Tribune News Service
Chandigarh, June 29
Punjab’s two oldest thermal power plants — Bathinda and Ropar — are staring at closure. Taking the first step to shut both plants in phases, the Board of Directors of Punjab State Power Corporation Limited (PSPCL), in a meeting on Friday, will deliberate on the proposal to shut down stage-I (two units set up in first phase) each at Bathinda and Ropar thermal plants. The plants have four and six units, respectively.
That both plants were established over 25 years ago is being cited as the reason behind the move. While Guru Nanak Dev Thermal Plant, Bathinda, was set up in the mid-1970s, the first phase of Guru Gobind Singh Thermal Plant, Ropar, was commissioned in 1985.
Sources said though the item was not part of the agenda list circulated among top officials and chief engineers today, the agenda in this regard had been separately forwarded by the office of Chief Engineer (Thermal Designs).
Confirming the development, MR Parihar, Director (Generation), PSPCL, said: “We are just following the guidelines of the Ministry of Power and the Central Electricity Authority, which state that thermal units set up more than 25 year ago and which are not economical compared to newer ones should be shut down in phases. Our neighbouring states, including Delhi and Haryana, have already closed some units.”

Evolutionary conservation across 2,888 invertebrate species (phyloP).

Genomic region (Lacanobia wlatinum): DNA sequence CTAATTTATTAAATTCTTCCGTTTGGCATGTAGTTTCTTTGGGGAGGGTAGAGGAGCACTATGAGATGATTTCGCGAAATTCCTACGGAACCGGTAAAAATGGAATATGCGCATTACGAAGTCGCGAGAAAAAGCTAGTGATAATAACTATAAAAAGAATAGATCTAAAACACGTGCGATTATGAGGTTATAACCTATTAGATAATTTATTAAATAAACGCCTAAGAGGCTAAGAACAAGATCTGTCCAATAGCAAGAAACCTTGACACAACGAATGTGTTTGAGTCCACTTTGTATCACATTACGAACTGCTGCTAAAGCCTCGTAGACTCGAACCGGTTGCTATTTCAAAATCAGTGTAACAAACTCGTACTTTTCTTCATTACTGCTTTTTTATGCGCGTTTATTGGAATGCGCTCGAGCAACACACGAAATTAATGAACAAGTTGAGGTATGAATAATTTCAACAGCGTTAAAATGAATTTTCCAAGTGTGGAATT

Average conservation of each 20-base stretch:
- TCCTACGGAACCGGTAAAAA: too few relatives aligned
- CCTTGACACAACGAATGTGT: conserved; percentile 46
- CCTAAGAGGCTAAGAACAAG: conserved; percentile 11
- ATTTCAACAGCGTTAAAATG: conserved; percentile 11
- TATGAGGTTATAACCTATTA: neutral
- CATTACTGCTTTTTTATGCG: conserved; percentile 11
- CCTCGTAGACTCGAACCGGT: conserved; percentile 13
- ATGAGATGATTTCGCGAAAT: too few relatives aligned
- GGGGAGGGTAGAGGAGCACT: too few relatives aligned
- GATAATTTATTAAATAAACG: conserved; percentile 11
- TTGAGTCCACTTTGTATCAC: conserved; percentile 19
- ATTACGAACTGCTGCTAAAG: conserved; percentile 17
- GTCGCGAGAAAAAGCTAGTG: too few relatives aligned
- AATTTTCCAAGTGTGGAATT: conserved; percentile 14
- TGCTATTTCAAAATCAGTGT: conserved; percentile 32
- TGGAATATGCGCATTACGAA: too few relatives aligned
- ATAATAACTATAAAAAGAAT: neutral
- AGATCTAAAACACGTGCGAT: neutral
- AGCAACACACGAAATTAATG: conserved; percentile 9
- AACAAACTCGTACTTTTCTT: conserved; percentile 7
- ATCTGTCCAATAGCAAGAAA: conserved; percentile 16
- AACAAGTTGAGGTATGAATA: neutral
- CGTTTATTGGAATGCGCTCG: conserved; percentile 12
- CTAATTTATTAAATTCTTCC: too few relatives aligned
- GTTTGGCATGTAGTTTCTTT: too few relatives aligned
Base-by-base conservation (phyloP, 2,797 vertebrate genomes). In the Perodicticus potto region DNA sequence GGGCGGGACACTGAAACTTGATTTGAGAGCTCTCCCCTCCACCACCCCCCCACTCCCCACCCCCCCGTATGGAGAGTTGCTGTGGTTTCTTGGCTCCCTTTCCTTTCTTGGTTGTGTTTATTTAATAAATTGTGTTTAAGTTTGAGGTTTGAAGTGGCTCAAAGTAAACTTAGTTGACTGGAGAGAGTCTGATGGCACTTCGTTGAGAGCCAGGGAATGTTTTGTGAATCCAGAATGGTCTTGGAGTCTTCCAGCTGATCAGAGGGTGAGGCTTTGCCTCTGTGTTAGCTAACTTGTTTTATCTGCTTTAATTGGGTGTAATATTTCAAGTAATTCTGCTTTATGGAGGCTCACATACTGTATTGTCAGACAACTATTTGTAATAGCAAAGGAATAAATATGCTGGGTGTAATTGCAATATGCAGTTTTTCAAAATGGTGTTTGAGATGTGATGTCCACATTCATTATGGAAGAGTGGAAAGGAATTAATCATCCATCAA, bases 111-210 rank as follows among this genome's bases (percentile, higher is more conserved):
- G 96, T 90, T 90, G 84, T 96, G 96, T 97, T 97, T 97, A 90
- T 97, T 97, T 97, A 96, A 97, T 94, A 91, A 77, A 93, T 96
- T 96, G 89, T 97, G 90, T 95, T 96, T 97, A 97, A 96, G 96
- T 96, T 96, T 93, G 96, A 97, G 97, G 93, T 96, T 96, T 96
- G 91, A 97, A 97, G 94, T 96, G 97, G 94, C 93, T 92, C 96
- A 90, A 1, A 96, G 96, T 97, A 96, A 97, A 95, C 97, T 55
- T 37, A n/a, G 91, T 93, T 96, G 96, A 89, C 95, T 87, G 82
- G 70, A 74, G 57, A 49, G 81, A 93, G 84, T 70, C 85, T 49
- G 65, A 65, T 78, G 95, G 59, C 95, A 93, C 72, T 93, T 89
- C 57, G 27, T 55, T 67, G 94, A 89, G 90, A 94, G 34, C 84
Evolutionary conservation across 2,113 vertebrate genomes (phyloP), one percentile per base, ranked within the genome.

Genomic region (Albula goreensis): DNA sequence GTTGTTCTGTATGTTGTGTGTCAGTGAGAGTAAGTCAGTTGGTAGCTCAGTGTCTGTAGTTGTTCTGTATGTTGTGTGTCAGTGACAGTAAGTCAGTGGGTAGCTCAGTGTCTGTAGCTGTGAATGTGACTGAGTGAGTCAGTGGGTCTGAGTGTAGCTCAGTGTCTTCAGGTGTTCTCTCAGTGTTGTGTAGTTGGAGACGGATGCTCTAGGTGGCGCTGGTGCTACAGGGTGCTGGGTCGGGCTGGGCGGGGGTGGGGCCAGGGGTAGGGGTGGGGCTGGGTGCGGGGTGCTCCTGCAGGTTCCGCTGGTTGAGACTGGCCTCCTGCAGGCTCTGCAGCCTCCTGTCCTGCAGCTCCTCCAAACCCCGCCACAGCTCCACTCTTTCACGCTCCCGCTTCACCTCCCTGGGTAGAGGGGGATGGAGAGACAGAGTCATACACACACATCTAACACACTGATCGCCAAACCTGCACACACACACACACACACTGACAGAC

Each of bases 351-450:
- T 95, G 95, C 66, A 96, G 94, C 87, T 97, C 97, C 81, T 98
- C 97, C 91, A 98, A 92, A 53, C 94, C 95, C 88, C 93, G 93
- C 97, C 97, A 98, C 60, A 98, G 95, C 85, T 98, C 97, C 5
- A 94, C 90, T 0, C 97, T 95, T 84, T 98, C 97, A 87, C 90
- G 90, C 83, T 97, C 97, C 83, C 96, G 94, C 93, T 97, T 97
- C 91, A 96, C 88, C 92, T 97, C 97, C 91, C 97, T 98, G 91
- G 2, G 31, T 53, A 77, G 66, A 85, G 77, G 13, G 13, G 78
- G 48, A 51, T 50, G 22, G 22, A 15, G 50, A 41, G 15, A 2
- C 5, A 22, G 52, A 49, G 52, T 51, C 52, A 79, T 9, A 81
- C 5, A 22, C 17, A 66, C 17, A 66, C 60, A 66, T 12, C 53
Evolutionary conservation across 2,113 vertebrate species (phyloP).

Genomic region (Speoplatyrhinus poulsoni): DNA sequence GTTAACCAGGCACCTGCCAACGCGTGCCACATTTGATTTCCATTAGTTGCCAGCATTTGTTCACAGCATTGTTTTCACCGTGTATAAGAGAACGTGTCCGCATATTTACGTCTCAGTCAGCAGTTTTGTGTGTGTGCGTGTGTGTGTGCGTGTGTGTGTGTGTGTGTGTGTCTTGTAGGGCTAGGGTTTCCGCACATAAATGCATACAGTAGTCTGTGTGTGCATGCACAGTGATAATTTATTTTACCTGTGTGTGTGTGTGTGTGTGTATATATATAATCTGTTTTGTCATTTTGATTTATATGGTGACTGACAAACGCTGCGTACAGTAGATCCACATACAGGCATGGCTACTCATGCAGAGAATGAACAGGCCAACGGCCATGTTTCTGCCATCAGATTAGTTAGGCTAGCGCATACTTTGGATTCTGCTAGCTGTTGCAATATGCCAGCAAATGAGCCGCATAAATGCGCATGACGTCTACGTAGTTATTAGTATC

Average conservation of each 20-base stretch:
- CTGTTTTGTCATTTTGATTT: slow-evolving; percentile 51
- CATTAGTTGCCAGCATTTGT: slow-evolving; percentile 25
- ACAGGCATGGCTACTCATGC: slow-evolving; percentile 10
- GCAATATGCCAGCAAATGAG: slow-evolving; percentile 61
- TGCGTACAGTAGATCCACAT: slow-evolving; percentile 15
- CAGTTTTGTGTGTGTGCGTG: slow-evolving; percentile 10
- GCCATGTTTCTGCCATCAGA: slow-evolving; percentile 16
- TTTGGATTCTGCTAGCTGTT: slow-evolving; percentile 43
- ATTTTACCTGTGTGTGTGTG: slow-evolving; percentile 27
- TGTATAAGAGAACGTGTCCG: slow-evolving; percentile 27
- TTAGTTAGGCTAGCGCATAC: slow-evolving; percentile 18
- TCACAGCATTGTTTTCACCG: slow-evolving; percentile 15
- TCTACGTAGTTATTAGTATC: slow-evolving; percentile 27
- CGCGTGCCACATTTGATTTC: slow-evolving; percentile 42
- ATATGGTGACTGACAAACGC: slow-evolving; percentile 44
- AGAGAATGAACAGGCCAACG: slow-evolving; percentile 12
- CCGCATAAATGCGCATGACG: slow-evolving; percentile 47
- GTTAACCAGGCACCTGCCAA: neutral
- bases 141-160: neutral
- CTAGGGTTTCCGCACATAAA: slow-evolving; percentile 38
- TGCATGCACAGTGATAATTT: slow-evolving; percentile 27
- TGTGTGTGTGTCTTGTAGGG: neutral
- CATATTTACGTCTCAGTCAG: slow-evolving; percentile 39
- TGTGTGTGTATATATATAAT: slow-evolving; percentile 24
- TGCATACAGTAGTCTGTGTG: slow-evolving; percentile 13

He said: “On an average, newer units are generating power at Rs2.25 to Rs2.60 per unit as compared to Rs3.60 in the older ones. We will discuss the issue, but any decision will be taken after consulting the state government.”
The employees of both theses plants have, however, opposed the move. Sukhdev Singh, state president, Indian National Trade Union Congress and Workers Federation of PSPCL, said: “Before assuming power, the Congress had promised that it would run both these plants. The state is paying a hefty amount to private thermals as fixed charges. The move will further benefit them. Moreover, the board had recently spent crores on renovating these plants, especially the one in Bathinda, where Rs225 crore was spent in 2007.”
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